this magnificent corridor or covered walk is the flagstaff of gold which is about 80 feet
in height and circular in shape, holding at the top Garuda, the God's favourite riding
bird. South of this flagpost and connected with the corridor is the Kulasekhara mandapa,
containing most impressive stone sculptures of the early eighteenth century.
"Between the flagstaff and the inner shrine is the space containing the altar. The
inner shrine is rectangular in shape and consists of two stories and is ornamented with
gables, unessential characteristic of the Kerala style Of temple architecture. Outside the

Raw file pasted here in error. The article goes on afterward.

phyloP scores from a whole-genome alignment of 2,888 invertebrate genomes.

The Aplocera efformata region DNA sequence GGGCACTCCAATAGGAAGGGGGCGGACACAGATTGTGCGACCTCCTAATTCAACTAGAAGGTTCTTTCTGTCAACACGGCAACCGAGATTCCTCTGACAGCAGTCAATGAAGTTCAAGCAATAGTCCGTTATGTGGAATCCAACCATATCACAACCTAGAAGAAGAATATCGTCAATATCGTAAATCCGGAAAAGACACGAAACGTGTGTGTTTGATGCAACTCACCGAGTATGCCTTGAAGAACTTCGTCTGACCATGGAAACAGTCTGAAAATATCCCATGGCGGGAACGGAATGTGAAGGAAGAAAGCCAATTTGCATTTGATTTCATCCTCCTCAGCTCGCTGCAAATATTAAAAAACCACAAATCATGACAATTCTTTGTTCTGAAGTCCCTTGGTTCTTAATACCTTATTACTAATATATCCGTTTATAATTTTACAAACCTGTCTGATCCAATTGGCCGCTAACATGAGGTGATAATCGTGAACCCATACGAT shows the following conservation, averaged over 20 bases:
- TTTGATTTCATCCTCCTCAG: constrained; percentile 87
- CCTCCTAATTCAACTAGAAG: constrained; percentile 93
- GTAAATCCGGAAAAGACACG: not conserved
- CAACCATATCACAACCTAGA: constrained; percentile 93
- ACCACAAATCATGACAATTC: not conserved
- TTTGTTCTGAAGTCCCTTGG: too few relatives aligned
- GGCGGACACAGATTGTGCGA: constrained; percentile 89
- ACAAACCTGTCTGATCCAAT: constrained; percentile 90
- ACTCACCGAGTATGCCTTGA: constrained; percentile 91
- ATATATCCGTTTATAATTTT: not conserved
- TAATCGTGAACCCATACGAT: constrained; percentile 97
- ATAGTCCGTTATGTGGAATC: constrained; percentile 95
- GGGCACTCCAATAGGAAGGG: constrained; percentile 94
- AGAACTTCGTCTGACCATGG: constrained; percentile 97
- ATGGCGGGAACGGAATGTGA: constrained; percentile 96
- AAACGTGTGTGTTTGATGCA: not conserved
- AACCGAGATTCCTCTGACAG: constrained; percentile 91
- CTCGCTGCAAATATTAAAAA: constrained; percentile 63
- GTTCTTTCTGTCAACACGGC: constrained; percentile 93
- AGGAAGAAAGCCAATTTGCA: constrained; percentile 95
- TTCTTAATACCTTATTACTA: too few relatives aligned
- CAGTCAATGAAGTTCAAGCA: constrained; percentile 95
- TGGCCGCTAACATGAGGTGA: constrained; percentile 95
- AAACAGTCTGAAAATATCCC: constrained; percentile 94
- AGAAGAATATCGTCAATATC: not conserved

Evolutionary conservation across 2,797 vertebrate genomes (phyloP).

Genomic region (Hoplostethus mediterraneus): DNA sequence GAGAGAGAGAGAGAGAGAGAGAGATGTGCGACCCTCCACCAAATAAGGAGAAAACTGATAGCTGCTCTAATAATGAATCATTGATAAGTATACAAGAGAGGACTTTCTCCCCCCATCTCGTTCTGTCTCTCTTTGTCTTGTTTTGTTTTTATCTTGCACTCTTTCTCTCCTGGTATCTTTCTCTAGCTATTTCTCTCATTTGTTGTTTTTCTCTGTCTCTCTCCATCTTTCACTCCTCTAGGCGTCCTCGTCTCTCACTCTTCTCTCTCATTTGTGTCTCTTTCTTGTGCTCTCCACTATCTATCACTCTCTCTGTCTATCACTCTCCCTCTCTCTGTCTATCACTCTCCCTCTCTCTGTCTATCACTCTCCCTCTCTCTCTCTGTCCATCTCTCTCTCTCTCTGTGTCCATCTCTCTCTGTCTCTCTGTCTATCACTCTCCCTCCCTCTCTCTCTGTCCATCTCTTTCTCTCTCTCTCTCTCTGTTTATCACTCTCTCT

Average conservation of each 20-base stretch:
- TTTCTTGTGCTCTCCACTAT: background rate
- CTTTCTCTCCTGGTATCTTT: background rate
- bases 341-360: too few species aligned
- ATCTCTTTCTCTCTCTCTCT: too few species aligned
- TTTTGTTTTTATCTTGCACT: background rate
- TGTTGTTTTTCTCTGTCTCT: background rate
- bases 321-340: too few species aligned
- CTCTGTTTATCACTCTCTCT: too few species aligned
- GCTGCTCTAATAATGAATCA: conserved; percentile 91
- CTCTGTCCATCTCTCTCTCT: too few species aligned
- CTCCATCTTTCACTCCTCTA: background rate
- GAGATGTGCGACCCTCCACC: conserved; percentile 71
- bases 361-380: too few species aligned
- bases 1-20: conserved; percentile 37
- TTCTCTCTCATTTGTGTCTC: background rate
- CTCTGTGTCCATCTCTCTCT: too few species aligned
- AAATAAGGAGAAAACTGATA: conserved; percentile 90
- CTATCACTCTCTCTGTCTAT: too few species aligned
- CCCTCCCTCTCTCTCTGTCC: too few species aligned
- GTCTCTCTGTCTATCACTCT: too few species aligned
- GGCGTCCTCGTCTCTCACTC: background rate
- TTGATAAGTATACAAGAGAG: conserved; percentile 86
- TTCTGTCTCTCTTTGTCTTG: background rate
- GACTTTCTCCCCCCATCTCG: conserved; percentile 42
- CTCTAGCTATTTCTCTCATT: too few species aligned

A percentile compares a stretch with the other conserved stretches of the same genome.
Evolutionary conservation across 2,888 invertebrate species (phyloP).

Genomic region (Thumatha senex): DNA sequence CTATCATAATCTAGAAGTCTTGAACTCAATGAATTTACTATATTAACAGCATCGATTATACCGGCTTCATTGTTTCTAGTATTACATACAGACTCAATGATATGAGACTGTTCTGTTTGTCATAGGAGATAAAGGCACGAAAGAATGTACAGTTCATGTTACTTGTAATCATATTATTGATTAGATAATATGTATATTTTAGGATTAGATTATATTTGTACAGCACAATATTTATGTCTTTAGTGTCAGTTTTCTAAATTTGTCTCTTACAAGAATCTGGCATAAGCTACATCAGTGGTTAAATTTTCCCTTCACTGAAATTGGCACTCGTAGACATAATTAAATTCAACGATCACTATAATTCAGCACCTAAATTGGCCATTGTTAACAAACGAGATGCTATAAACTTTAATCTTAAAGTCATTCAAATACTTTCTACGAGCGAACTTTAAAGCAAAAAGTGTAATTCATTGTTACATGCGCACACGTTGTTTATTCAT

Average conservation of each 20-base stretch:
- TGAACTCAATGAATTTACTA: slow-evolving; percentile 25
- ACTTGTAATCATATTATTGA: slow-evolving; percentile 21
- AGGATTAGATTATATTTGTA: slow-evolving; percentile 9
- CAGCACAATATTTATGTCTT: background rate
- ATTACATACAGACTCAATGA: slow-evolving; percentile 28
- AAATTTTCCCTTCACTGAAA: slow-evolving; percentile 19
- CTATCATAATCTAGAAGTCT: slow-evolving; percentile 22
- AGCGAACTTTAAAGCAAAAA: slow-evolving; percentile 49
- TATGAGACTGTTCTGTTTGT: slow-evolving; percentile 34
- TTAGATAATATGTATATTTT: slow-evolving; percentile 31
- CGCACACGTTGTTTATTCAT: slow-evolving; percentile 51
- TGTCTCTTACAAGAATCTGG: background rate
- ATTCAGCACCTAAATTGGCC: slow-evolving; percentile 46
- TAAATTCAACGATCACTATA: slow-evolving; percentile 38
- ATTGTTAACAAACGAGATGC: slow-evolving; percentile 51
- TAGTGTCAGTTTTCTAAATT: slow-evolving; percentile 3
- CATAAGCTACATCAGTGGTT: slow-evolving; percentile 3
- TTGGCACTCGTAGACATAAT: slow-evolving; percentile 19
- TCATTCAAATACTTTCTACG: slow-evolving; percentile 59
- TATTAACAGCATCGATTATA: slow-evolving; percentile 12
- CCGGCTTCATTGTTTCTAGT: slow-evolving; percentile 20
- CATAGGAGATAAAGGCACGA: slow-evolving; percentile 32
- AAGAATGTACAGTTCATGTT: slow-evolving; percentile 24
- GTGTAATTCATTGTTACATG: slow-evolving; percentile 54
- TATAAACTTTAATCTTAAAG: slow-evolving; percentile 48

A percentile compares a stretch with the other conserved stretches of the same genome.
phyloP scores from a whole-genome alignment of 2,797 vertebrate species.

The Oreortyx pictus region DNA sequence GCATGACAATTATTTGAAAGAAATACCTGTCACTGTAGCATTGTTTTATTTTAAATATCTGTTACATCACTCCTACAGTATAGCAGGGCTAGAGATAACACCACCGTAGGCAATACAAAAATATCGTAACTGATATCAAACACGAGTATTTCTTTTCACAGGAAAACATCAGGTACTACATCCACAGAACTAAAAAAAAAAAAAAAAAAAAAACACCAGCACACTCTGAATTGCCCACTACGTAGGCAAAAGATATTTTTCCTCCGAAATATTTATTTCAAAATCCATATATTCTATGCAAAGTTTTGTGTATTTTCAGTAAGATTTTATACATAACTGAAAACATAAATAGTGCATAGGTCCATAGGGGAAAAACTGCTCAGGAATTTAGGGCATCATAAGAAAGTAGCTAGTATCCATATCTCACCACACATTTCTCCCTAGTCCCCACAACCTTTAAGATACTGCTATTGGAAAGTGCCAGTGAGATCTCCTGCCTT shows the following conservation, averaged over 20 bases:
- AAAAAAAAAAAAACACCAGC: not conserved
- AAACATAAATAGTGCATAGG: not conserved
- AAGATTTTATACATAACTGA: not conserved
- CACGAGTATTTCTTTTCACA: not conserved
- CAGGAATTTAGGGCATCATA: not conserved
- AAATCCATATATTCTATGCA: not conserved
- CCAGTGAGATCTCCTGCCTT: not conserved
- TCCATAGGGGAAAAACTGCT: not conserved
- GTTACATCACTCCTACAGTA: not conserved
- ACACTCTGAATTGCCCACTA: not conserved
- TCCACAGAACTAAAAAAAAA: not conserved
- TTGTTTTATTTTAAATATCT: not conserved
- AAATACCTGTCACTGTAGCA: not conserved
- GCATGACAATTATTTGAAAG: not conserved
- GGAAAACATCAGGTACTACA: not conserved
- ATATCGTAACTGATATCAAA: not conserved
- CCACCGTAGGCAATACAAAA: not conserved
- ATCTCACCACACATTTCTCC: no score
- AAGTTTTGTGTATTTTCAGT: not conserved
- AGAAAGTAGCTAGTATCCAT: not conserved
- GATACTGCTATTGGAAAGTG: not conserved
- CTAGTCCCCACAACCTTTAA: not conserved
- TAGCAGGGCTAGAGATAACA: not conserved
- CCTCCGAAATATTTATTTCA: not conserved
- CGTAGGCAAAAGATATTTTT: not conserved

inner shrine, but within the enclosures, there are smaller shrines dedicated to Krishna,
Kshetrapala, Sasta, Narasimha, Vyasa, Siva, Ganesha, Rama, Sita, Lakshmana and others.
"The outer walls of the central shrine are covered with mural paintings recently
renovated depicting various scenes from the Puranas. The central shrine, with the halls
and mandapas inside, are enclosed by a rectangular structure on the outside of which
columns of lamps of brass (vilakkumatam) are fixed."